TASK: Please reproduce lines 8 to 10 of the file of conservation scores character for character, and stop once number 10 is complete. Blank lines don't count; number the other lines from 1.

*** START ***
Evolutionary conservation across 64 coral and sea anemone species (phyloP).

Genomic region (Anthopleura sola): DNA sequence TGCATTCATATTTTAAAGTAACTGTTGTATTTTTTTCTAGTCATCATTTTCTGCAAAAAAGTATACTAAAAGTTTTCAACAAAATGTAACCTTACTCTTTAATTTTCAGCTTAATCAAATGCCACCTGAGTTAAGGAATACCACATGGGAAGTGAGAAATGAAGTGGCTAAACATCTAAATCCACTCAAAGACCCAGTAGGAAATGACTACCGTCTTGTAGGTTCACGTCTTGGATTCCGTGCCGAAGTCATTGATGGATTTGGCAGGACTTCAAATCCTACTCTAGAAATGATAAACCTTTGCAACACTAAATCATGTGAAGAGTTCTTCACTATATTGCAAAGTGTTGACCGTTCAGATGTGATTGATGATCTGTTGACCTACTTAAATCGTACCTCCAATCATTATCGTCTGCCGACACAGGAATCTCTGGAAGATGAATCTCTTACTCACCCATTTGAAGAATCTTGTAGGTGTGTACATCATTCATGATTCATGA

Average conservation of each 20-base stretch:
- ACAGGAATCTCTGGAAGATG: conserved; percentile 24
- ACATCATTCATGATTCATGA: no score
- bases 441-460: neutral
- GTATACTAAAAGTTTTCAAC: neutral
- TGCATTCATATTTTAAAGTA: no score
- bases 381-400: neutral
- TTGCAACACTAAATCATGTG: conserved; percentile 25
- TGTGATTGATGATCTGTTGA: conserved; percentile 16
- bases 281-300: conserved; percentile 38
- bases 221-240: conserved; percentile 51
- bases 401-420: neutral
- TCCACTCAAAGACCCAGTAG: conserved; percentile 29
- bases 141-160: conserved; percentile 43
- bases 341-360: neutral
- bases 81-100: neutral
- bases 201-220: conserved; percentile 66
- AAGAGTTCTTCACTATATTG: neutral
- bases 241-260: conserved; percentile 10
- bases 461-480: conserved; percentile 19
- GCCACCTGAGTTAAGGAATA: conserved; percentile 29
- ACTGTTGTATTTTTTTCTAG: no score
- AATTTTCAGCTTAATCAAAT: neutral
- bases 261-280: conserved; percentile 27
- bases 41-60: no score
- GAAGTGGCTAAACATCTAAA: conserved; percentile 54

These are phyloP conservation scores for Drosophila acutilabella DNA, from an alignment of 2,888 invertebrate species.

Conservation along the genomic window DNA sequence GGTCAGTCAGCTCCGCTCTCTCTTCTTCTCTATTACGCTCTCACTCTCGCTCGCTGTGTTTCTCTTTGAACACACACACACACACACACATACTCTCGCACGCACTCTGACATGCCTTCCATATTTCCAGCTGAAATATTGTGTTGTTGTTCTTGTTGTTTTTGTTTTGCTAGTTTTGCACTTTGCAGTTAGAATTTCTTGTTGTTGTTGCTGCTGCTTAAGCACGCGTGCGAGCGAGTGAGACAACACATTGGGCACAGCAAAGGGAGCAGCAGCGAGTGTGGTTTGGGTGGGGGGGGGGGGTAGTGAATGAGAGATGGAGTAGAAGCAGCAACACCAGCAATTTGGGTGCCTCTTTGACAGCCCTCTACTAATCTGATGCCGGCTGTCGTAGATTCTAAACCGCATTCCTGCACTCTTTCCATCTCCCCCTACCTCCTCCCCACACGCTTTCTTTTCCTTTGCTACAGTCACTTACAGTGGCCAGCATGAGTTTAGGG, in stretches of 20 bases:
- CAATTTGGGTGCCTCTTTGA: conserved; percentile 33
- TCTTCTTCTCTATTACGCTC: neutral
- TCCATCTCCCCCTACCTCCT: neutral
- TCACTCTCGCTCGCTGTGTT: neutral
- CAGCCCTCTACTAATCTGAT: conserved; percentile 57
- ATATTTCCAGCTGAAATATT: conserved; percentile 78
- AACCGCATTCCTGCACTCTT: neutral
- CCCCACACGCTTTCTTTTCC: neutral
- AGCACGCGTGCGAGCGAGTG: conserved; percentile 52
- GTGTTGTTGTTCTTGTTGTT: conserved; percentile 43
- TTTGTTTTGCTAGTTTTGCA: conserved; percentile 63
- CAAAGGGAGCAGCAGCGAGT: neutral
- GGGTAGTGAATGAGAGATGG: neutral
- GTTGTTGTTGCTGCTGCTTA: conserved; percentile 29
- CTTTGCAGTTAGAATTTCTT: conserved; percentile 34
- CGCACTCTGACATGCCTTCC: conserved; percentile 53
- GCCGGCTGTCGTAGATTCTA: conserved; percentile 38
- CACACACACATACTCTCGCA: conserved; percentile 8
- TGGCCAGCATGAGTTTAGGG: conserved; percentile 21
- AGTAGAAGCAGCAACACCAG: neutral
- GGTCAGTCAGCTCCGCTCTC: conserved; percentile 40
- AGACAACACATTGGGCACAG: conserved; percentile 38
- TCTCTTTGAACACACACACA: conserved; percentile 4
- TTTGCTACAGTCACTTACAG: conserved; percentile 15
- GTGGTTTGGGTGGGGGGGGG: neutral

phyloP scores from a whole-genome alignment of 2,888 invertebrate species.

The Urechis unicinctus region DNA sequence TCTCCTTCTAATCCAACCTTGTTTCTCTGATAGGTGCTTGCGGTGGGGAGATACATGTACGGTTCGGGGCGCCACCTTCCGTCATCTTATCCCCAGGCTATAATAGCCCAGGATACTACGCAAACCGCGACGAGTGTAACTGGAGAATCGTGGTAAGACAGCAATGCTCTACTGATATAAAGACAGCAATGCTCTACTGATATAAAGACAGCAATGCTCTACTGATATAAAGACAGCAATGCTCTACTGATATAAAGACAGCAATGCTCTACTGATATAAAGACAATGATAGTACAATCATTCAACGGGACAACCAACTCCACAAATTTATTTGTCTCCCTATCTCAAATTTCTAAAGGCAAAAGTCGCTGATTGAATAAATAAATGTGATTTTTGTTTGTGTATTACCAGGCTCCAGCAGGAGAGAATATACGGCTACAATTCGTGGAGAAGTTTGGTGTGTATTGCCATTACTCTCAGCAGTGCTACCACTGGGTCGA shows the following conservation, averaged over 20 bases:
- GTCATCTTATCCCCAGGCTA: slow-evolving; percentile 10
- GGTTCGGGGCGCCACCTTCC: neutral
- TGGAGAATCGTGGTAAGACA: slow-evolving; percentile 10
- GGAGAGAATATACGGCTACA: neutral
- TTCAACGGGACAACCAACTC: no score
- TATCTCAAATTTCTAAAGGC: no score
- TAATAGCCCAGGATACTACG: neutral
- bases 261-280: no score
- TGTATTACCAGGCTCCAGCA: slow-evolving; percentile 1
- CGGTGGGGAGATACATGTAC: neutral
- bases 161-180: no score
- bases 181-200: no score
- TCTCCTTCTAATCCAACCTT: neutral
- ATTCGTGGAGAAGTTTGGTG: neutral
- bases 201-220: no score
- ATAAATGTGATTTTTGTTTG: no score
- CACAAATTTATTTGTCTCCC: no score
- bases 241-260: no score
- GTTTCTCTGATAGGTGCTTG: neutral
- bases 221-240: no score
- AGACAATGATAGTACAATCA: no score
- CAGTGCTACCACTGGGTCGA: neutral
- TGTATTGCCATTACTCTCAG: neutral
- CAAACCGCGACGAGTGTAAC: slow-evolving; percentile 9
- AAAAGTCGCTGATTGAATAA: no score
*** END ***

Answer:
- TGCATTCATATTTTAAAGTA: no score
- bases 381-400: neutral
- TTGCAACACTAAATCATGTG: conserved; percentile 25